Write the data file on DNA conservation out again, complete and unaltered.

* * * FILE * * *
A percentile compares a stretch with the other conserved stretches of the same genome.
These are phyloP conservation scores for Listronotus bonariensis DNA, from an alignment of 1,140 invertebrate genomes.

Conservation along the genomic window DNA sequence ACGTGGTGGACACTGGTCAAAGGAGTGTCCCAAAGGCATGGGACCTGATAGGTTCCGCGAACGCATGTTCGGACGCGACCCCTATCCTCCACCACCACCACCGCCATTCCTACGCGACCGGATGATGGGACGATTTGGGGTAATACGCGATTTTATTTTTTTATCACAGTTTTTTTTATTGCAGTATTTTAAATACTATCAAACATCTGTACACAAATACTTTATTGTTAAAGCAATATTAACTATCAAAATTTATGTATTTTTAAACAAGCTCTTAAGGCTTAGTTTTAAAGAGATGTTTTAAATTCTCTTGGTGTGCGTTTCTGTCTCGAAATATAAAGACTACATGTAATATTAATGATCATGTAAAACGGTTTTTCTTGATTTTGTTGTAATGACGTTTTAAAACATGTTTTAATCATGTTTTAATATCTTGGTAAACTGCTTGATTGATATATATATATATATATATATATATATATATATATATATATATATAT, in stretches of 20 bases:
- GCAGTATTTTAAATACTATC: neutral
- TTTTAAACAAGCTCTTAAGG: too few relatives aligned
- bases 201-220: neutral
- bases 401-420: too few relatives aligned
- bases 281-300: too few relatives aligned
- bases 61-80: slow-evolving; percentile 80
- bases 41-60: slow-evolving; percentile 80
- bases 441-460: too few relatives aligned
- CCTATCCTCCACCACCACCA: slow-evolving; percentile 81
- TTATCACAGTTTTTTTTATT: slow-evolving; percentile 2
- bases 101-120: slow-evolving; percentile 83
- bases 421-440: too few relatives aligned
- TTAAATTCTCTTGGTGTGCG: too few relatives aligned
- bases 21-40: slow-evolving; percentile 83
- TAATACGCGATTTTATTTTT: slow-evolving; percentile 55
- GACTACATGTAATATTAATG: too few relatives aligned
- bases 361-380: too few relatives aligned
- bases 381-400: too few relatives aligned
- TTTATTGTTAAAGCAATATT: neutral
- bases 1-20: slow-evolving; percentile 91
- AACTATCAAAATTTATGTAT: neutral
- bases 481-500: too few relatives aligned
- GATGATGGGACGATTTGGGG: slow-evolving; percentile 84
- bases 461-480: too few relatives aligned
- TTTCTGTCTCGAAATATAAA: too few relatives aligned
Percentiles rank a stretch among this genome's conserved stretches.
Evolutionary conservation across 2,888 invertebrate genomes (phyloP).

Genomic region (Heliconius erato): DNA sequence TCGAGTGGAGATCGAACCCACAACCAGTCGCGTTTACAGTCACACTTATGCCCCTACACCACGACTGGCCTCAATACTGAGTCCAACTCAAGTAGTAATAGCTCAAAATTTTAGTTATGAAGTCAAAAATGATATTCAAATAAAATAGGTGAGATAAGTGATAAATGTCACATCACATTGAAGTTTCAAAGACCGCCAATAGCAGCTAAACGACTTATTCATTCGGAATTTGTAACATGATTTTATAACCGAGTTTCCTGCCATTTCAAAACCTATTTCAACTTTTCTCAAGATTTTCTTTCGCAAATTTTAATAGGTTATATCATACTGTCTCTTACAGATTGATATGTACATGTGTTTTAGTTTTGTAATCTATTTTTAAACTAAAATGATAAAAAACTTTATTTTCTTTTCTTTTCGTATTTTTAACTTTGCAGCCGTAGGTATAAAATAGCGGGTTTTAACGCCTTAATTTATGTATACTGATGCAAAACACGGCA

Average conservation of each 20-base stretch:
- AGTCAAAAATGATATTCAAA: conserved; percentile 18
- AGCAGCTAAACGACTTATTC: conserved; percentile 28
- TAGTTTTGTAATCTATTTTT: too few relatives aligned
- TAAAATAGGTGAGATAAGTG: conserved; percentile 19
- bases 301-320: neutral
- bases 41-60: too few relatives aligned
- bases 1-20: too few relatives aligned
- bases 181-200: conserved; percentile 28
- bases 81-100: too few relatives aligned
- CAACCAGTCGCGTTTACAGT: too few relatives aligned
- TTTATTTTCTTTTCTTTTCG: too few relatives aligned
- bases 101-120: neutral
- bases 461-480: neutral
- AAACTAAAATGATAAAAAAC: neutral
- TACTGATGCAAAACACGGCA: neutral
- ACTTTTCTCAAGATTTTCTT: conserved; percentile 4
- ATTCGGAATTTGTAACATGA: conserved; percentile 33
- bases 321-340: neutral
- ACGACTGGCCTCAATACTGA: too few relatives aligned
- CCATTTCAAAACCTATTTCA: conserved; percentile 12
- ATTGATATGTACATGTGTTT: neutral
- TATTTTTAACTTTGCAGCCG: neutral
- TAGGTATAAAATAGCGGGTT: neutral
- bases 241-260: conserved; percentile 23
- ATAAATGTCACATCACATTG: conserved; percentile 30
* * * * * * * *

A percentile compares a stretch with the other conserved stretches of the same genome.
These are phyloP conservation scores for Listronotus bonariensis DNA, from an alignment of 1,140 invertebrate genomes.

Conservation along the genomic window DNA sequence ACGTGGTGGACACTGGTCAAAGGAGTGTCCCAAAGGCATGGGACCTGATAGGTTCCGCGAACGCATGTTCGGACGCGACCCCTATCCTCCACCACCACCACCGCCATTCCTACGCGACCGGATGATGGGACGATTTGGGGTAATACGCGATTTTATTTTTTTATCACAGTTTTTTTTATTGCAGTATTTTAAATACTATCAAACATCTGTACACAAATACTTTATTGTTAAAGCAATATTAACTATCAAAATTTATGTATTTTTAAACAAGCTCTTAAGGCTTAGTTTTAAAGAGATGTTTTAAATTCTCTTGGTGTGCGTTTCTGTCTCGAAATATAAAGACTACATGTAATATTAATGATCATGTAAAACGGTTTTTCTTGATTTTGTTGTAATGACGTTTTAAAACATGTTTTAATCATGTTTTAATATCTTGGTAAACTGCTTGATTGATATATATATATATATATATATATATATATATATATATATATATATAT, in stretches of 20 bases:
- GCAGTATTTTAAATACTATC: neutral
- TTTTAAACAAGCTCTTAAGG: too few relatives aligned
- bases 201-220: neutral
- bases 401-420: too few relatives aligned
- bases 281-300: too few relatives aligned
- bases 61-80: slow-evolving; percentile 80
- bases 41-60: slow-evolving; percentile 80
- bases 441-460: too few relatives aligned
- CCTATCCTCCACCACCACCA: slow-evolving; percentile 81
- TTATCACAGTTTTTTTTATT: slow-evolving; percentile 2
- bases 101-120: slow-evolving; percentile 83
- bases 421-440: too few relatives aligned
- TTAAATTCTCTTGGTGTGCG: too few relatives aligned
- bases 21-40: slow-evolving; percentile 83
- TAATACGCGATTTTATTTTT: slow-evolving; percentile 55
- GACTACATGTAATATTAATG: too few relatives aligned
- bases 361-380: too few relatives aligned
- bases 381-400: too few relatives aligned
- TTTATTGTTAAAGCAATATT: neutral
- bases 1-20: slow-evolving; percentile 91
- AACTATCAAAATTTATGTAT: neutral
- bases 481-500: too few relatives aligned
- GATGATGGGACGATTTGGGG: slow-evolving; percentile 84
- bases 461-480: too few relatives aligned
- TTTCTGTCTCGAAATATAAA: too few relatives aligned
Percentiles rank a stretch among this genome's conserved stretches.
Evolutionary conservation across 2,888 invertebrate genomes (phyloP).

Genomic region (Heliconius erato): DNA sequence TCGAGTGGAGATCGAACCCACAACCAGTCGCGTTTACAGTCACACTTATGCCCCTACACCACGACTGGCCTCAATACTGAGTCCAACTCAAGTAGTAATAGCTCAAAATTTTAGTTATGAAGTCAAAAATGATATTCAAATAAAATAGGTGAGATAAGTGATAAATGTCACATCACATTGAAGTTTCAAAGACCGCCAATAGCAGCTAAACGACTTATTCATTCGGAATTTGTAACATGATTTTATAACCGAGTTTCCTGCCATTTCAAAACCTATTTCAACTTTTCTCAAGATTTTCTTTCGCAAATTTTAATAGGTTATATCATACTGTCTCTTACAGATTGATATGTACATGTGTTTTAGTTTTGTAATCTATTTTTAAACTAAAATGATAAAAAACTTTATTTTCTTTTCTTTTCGTATTTTTAACTTTGCAGCCGTAGGTATAAAATAGCGGGTTTTAACGCCTTAATTTATGTATACTGATGCAAAACACGGCA

Average conservation of each 20-base stretch:
- AGTCAAAAATGATATTCAAA: conserved; percentile 18
- AGCAGCTAAACGACTTATTC: conserved; percentile 28
- TAGTTTTGTAATCTATTTTT: too few relatives aligned
- TAAAATAGGTGAGATAAGTG: conserved; percentile 19
- bases 301-320: neutral
- bases 41-60: too few relatives aligned
- bases 1-20: too few relatives aligned
- bases 181-200: conserved; percentile 28
- bases 81-100: too few relatives aligned
- CAACCAGTCGCGTTTACAGT: too few relatives aligned
- TTTATTTTCTTTTCTTTTCG: too few relatives aligned
- bases 101-120: neutral
- bases 461-480: neutral
- AAACTAAAATGATAAAAAAC: neutral
- TACTGATGCAAAACACGGCA: neutral
- ACTTTTCTCAAGATTTTCTT: conserved; percentile 4
- ATTCGGAATTTGTAACATGA: conserved; percentile 33
- bases 321-340: neutral
- ACGACTGGCCTCAATACTGA: too few relatives aligned
- CCATTTCAAAACCTATTTCA: conserved; percentile 12
- ATTGATATGTACATGTGTTT: neutral
- TATTTTTAACTTTGCAGCCG: neutral
- TAGGTATAAAATAGCGGGTT: neutral
- bases 241-260: conserved; percentile 23
- ATAAATGTCACATCACATTG: conserved; percentile 30